Last Sunday, Shubhankar Sharma became the first Indian golfer to win the Sir Henry Cotton Rookie of the Year award on the European Tour, putting himself in a club that includes names like Sergio Garcia, Ian Poulter, Martin Kaymer, Brooks Koepka, and Jon Rahm.
The 22-year-old from Chandigarh also became only the fourth player on the Tour – after Rahm, Jeunghun Wang and former World No1 Luke Donald – to win twice in his rookie season in the last 20 years.
Exactly around this time last year, Sharma had no clue his life would change the way it did. He was happy to get a few starts on the European Tour and was concentrating mostly on the Asian Tour. Instead, it turned out to be a whirlwind, with multiple journeys across the globe, playing all four majors and WGC events and making a concerted effort to chase his PGA Tour card.
No doubt Sharma will go on to achieve a lot more in his career, but let’s have a look at six tournaments this season that he will have a tough time forgetting.
The incredible week at Joburg Open
Sharma started his 2018 European Tour season with a massive disappointment. He made the journey all the way to Spain for the final stage of the Qualifying School, but missed out after failing to get going in the final two rounds and finished T68, good enough only for a conditional card.
The Joburg Open was his third start of the season after Hong Kong (T10) and Mauritius (T27). Sharma was planning to pull out of the tournament after playing for several consecutive weeks, but decided to push himself for another week on the advice of Arjun Atwal.
Once there, it was just a dream week. Not even a massive thunderstorm on Sunday could halt Sharma’s march to the podium. Powered by a 10-under par 61 in the second round, he triumphed by three shots on Monday in his first visit to South Africa. The 23-under par total remains the lowest winning total on the Tour this season.
The win not only secured him a full membership on the European Tour and kickstarted the incredible season, but also gave him a spot at the 2018 Open Championship in Carnoustie.
The final round at Maybank Championship
If Joburg was the best four rounds he put together, the Maybank Championship victory in February was a result of a stunning final-round charge.
The conditions weren’t easy at Saujana Golf & Country Club when Sharma started his final round four shots behind the leaders. Gusting winds made scoring difficult for the field, but Sharma could have been playing on a different golf course.
He quickly caught up with the leaders after making five birdies on his front nine, and then left them in his wake after picking up five more shots on the back nine. Throughout the round, he never took his foot off the accelerator and closed with birdies on the 17th and 18th holes.
In the end, Sharma won his second European Tour title in the space of just four tournaments by two shots. His 10-under par 62 on Sunday was a whopping four shots better than the next best player on the day.
The week at WGC-Mexico
In the first week of March, Sharma qualified for his first ever World Golf Championship tournament at the WGC-Mexico as the leader of the European Tour’s Race to Dubai. And if people thought he’d be intimidated by the enormity of the occasion, that never happened.
Sharma opened with a 65 to take a one-shot lead, and then extended it to two over the quality field with rounds of 66 and 69. The final round did not go as per expectations and a 74 saw him finish on the tied ninth place, but it did help serve notice to the golfing world that he was ready to be a force at the highest level.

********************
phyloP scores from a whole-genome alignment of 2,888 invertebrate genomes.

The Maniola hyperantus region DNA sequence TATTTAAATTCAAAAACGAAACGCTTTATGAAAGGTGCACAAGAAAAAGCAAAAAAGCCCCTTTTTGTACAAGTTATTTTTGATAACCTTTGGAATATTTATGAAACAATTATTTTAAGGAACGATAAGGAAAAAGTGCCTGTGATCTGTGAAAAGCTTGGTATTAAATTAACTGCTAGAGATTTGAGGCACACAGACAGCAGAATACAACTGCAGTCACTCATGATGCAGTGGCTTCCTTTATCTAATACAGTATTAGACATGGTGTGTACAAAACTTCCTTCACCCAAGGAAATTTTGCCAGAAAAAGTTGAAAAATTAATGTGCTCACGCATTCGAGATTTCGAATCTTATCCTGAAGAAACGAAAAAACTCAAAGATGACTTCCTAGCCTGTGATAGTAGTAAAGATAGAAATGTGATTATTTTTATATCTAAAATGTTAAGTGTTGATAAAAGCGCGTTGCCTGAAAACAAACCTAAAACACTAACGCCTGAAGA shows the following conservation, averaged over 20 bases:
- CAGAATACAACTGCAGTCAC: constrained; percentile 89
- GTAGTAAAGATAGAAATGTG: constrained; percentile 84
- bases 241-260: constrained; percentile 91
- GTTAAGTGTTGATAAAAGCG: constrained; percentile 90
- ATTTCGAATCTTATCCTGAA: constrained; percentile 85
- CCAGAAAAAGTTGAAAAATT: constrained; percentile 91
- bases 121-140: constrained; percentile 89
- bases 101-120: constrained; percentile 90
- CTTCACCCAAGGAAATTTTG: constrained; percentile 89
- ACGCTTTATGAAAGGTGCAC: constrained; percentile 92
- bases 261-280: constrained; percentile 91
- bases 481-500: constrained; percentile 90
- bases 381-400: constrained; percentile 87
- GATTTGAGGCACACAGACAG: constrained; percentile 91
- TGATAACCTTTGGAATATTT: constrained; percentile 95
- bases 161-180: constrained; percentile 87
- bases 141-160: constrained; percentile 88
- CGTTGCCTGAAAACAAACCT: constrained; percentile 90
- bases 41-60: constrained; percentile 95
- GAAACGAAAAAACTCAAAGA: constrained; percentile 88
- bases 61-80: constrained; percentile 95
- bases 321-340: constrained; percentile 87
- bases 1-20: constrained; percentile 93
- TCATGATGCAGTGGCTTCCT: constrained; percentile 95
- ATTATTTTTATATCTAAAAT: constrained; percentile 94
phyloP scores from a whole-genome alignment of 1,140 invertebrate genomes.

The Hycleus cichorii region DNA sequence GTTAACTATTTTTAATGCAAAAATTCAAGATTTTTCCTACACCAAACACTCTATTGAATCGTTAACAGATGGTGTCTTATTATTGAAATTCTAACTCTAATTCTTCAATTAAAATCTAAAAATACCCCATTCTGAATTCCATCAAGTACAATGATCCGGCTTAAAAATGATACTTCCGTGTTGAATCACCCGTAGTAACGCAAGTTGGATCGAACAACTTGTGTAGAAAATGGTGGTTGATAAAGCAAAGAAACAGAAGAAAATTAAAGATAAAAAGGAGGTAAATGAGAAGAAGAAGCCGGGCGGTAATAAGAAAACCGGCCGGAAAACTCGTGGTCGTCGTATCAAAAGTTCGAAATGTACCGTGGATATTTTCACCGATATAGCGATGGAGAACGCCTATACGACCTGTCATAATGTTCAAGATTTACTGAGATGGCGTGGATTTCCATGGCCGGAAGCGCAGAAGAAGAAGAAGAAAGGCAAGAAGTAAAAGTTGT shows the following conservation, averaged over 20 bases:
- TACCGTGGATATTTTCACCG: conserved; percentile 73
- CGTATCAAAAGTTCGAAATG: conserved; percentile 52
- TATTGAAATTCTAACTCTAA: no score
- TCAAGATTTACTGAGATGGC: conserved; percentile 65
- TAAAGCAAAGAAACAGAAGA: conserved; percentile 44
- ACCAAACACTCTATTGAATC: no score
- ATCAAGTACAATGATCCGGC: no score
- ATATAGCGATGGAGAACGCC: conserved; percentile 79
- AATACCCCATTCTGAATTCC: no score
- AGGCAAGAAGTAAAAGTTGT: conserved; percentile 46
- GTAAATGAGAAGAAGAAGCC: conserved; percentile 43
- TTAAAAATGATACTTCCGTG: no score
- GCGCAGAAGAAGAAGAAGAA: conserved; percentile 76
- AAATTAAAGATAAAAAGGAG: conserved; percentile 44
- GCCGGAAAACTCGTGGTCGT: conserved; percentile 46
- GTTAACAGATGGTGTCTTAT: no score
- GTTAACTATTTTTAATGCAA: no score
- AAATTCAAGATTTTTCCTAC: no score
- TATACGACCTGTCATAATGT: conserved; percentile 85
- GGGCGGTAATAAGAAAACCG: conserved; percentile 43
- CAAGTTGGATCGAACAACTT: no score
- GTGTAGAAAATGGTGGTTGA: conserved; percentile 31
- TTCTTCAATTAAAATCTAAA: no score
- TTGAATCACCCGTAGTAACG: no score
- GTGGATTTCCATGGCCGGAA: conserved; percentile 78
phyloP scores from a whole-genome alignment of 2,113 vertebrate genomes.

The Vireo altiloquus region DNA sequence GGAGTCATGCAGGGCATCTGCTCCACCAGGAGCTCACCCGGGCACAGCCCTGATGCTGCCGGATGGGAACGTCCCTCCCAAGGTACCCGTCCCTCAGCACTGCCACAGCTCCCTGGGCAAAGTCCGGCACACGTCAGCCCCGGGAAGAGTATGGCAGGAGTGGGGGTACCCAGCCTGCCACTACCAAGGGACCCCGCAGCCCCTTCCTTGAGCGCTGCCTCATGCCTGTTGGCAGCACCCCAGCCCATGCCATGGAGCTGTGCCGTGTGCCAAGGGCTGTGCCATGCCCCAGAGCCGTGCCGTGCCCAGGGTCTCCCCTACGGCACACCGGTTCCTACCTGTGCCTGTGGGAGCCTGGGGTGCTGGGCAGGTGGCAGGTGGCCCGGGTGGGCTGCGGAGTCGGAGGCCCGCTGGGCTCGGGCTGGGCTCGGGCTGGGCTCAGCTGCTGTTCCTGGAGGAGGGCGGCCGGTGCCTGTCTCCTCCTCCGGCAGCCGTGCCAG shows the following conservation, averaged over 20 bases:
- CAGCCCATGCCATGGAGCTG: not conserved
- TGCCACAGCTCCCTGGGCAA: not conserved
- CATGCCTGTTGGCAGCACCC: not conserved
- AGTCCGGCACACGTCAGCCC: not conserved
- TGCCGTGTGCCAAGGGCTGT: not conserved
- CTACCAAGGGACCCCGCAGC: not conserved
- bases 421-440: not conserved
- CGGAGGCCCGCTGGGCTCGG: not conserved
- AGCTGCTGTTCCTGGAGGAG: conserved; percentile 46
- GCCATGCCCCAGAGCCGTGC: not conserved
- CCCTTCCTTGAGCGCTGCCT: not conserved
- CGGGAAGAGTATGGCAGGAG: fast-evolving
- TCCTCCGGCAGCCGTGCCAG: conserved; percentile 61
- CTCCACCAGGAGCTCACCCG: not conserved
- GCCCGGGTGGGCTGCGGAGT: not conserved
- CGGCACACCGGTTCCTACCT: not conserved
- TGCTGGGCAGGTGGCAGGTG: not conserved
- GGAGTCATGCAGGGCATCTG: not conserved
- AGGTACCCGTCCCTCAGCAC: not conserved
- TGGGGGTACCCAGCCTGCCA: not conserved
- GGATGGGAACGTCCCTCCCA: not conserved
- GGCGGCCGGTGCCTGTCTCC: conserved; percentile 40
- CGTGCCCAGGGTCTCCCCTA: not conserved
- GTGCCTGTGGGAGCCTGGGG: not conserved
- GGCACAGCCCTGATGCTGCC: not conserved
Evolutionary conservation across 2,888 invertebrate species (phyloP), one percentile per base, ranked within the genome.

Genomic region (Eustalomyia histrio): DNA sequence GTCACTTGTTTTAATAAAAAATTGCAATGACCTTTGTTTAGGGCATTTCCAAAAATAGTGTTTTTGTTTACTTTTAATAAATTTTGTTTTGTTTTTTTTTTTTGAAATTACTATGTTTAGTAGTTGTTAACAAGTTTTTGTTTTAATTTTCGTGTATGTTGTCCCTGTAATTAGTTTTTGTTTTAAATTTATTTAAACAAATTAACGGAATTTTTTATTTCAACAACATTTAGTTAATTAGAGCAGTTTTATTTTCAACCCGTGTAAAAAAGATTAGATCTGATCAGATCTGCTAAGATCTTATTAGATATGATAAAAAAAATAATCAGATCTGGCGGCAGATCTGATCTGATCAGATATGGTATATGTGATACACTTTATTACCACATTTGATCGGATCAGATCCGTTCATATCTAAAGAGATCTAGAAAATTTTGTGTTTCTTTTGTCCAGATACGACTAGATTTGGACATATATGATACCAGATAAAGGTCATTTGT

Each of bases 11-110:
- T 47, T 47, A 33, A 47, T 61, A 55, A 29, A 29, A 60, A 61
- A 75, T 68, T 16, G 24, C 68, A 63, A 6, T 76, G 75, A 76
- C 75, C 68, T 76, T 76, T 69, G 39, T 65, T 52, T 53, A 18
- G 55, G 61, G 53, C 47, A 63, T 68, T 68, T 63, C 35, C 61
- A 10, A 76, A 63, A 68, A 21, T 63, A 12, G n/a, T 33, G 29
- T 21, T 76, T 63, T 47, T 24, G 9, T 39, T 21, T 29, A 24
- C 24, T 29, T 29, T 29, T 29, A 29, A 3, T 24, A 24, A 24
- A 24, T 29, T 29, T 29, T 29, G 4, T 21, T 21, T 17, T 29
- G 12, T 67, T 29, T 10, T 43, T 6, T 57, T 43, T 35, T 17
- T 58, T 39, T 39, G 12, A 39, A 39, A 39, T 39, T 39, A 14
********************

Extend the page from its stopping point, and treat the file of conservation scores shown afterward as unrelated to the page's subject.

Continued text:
Playing at The Masters
Given the qualification criteria of the Masters, it usually is the last of the four major championships that a golfer gets to experience in his career. In Sharma’s case, it was the first major he played, thanks to a dream invitation by Augusta National Golf Club based on his early season performance on the European Tour and his heroics at the WGC-Mexico.
From the moment he entered the club through the Magnolia Lane to the time he went, to the adulation he received from the patrons and practiced at the driving range and followed the leaders on Sunday, it was an unforgettable experience for the young Sharma. The only shame was that he missed the cut by two shots – still a creditable finish given how cruel Augusta National can be to rookies.
Qualifying for the US Open
Sharma missed the cut at The Memorial on the PGA Tour, and then showed up at the Sectionals in Columbus, Ohio, for the grueling 36-hole US Open qualifier.
Having already played the Masters and qualified for the Open Championship – and also certain to make it to the PGA Championship because of his world ranking at that stage – the US Open was one major he was in danger of missing in his first global season.
With rounds of 69 and 68 in a field that comprise mostly of the PGA Tour players, Sharma finished tied fifth and booked his ticket to the Shinnecock Hills.
The battle to make the cut at The Open
Apart from his two wins early in the season, Sharma’s finest moment was the Friday of the Open Championship at the demanding Carnoustie course.
The young Indian showed tons of fortitude with a stunning back nine display in the second round to make his first cut in a major championship, thus ensuring his 22nd birthday the next day, was a very happy one indeed.
Four birdies on the back nine, including one on the famous 18th of Carnoustie, hauled him easily inside the cutline. He finally finished tied 51st at four-over par for his first and only cut in the four majors he played in 2018.
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Updated Date: Nov 21, 2018 12:17:23 IST